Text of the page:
New Picture Books
Animal Heroes

Book covers
© NordSüd, Tulipan, Carlsen, Jungbrunnen, Beltz & Gelberg

A she-wolf has an unusual career goal, a little dog is left behind in a hotel and a mouse takes a journey through time. These and many more stories can be discovered in newly published picture books.

By Holger Moos

Even in picture books female emancipation is a topic. Take the Grimms, a wolf family in Das ist doch kein Beruf für einen Wolf (That’s No Job for a Wolf) by Annette Feldmann and Mareike Engelke. While brother Kurt wants to study biology and become a wolf consultant, Isa dreams of a job as a ship’s captain. Drawings in muted hues on a double page show her parents’ suggestions for alternative professions. But Isa just says, “no way,” and the next morning she’s already on the express train to Hamburg. At the harbour there she meets Captain King Penguin and persuades him to take her with him on his ship. At first the crew is afraid of being eaten, but fortuitously Isa is a vegetarian. The pictures illustrating this tenderly peculiar story are perfectly harmonious. When pirates approach, the colours become more vivid to suit the dramatic situation – but luckily the crew has a shrewd and terrifying wolf on board.
In Hendrik Jonas’s Grand Hotel Bellevue, a little dog is left behind by his parents in a strange hotel during a business trip and experiences the most bizarre adventures with the staff – all of them dogs of different breeds. He thoroughly relishes his stay at the hotel where he’s no longer just the little darling, but can prove how grown-up and clever he is in the strange, run-down place. Soon he’s in demand everywhere as an aide and advisor. This large-format book gives the artist a framework and plenty of space for his large-scale collages in unusual, constantly changing sizes and perspectives. A picture book with plenty to discover inside.


After Lindbergh (2014), Armstrong (2016) and Edison (2018), Torben Kuhlmann’s Einstein is the fourth adventure book about a little mouse who experiences an incredible story. Since she’s a day late to the cheese festival in Bern, she wonders whether time could be turned back. During her investigations, she discovers Albert Einstein’s notes in the Bern patent office where the later Nobel laureate worked from 1902 to 1909. It’s the beginning of a fantastic journey through space and time. This phenomenon is explained well to young readers, Kuhlmann’s captivating technical drawings are helpful once again.
Sandra Niebuhr-Siebert is professor of language education and narrative arts. Together with the illustrator Lars Baus, she produced the picture book Mina entdeckt eine neue Welt (Mina Discovers a New World) about one of her scholarly focuses: monolingual and multilingual language acquisition processes. Little Mina is new to kindergarten. When she’s welcomed there, the only word she understands is her name so Mina prefers to remain silent at first. Mina doesn’t speak German yet, but in her mother tongue she talks a lot. The book is a very suitable introduction to conversations with children about multilingualism. “In the beginning, almost everything is strange to her, even the language of the kindergarten teacher. But Mina learns something every day, including new words, and every night she dreams of exciting encounters with the other children. Sensitively illustrated” (Deutschlandfunk list of The 7 Best in the Month of September 2020).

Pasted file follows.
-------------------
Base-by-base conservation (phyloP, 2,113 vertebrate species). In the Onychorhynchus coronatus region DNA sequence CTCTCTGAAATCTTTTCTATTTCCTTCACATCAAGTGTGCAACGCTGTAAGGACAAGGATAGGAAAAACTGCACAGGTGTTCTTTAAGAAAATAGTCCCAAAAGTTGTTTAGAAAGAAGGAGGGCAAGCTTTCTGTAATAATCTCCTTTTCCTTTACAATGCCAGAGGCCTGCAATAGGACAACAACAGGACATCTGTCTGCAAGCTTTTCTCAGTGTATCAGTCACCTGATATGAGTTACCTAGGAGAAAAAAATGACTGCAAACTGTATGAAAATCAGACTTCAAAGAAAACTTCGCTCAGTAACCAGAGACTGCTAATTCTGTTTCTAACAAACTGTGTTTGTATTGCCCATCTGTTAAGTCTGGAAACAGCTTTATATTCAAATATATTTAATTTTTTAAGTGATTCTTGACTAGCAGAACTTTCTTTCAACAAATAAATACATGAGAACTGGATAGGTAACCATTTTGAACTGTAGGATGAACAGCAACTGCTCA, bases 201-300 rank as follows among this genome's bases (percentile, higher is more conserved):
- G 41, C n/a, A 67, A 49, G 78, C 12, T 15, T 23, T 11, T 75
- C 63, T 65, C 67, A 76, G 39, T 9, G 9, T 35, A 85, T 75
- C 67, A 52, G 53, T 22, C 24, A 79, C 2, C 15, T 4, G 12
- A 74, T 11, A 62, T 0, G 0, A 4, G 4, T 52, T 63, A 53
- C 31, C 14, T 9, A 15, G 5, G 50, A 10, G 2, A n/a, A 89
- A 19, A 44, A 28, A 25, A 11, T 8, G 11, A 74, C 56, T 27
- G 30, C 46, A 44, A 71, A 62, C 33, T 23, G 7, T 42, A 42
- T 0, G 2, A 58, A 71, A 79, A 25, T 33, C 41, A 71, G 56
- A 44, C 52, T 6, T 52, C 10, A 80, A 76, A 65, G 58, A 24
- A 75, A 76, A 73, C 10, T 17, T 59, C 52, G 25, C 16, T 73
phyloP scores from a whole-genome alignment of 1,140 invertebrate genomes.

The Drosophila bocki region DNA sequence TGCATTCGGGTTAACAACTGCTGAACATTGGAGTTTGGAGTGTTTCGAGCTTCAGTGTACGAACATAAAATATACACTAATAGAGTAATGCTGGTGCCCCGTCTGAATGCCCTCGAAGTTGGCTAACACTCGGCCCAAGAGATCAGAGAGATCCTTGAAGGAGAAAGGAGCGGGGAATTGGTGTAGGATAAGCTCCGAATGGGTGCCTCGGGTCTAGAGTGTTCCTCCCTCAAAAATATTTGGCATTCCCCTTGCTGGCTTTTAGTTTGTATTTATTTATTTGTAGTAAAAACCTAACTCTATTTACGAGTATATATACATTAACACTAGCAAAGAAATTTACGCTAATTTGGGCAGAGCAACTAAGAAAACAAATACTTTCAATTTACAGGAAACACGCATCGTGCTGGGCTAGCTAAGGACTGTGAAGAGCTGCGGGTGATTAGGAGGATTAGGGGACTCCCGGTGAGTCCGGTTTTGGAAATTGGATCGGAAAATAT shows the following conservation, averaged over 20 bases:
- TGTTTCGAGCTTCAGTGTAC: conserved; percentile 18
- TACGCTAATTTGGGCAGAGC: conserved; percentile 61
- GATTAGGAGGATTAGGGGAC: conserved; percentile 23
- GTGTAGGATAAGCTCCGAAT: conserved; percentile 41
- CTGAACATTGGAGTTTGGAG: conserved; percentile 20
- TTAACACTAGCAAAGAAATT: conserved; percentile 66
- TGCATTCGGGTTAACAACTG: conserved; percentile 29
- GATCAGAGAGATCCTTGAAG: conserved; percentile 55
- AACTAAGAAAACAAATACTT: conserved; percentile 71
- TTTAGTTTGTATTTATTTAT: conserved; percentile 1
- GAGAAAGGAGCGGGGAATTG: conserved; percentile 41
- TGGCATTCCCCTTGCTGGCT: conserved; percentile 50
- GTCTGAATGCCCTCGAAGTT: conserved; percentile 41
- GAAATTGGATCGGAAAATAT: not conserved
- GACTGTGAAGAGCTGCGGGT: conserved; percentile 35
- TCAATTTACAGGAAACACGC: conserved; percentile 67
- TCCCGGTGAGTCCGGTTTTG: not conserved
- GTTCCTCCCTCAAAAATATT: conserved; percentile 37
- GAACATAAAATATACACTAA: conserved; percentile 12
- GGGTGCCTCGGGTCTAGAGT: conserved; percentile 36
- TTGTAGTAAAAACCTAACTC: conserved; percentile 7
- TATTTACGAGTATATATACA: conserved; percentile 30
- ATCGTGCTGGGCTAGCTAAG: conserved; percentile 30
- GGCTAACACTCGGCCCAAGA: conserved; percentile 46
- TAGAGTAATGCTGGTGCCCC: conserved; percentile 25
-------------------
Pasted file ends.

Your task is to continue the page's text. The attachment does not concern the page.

the childhood of a snow researcher

In Der Schneeflockensammler (The Snowflake Collector), Robert Schneider, author of the best-selling novel Schlafes Bruder (1992), tells of the childhood of the American meteorologist and photographer Wilson Bentley. From an early age, the day-dreamer was fascinated by the little things he spied along pathways, collecting stones and leaves. He “wanted to find the big in the small,” to the sorrow of his father who wanted him to become a farmer. Later, the boy became interested in snow crystals, photographed them and his father came to understand his son for the first time: “Today, Wilson, I have grasped the joy of the moment.” In their matte hues, reminiscent of snowy landscapes, Linda Wolfsgruber’s pictures reinforce the unique mood of the story.

In her picture book Wo kommt unser Essen her? Julia Dürr answers the question “where does our food come from?” The author and illustrator shows where and how the food we eat every day, such as milk, bread, fish, eggs, meat and vegetables, is produced. And she contrasts organic farming and natural animal husbandry with engineered agriculture. The picture book is as big as a hidden object book and its illustrations and texts are also reminiscent of the genre. Thanks to its clear and detailed presentation, the book also made it onto the Deutschlandfunk list of The 7 Best in the Month of September 2020

Logo Rosinenpicker © © Goethe-Institut / Illustration: Tobias Schrank © Goethe-Institut / Illustration: Tobias Schrank © Goethe-Institut / Illustration: Tobias Schrank
Julia Dürr: Wo kommt unser Essen her
Weinheim: Beltz & Gelberg, 2020. 30 S.
ISBN: 978-3-407-75816-3

Annette Feldmann / Mareike Engelke (Illustration): Das ist doch kein Beruf für einen Wolf
München: Tulipan, 2020. 30 S.
ISBN: 978-3-86429-493-8

Hendrik Jonas: Grand Hotel Bellevue
München: Tulipan, 2020. 46 S.
ISBN: 978-3-86429-478-5

Torben Kuhlmann: Einstein
Zürich: NordSüd, 2020. 128 S.
ISBN: 978-3-314-10529-6

Sandra Niebuhr-Siebert / Lars Baus (Illustration): Mina entdeckt eine neue Welt
Hamburg: Carlsen, 2020. 48 S.
ISBN: 978-3-551-51270-3

Robert Schneider / Linda Wolfsgruber (Illustration): Der Schneeflockensammler
Wien: Jungbrunnen, 2020. 24 S.
ISBN: 978-3-7026-5946-2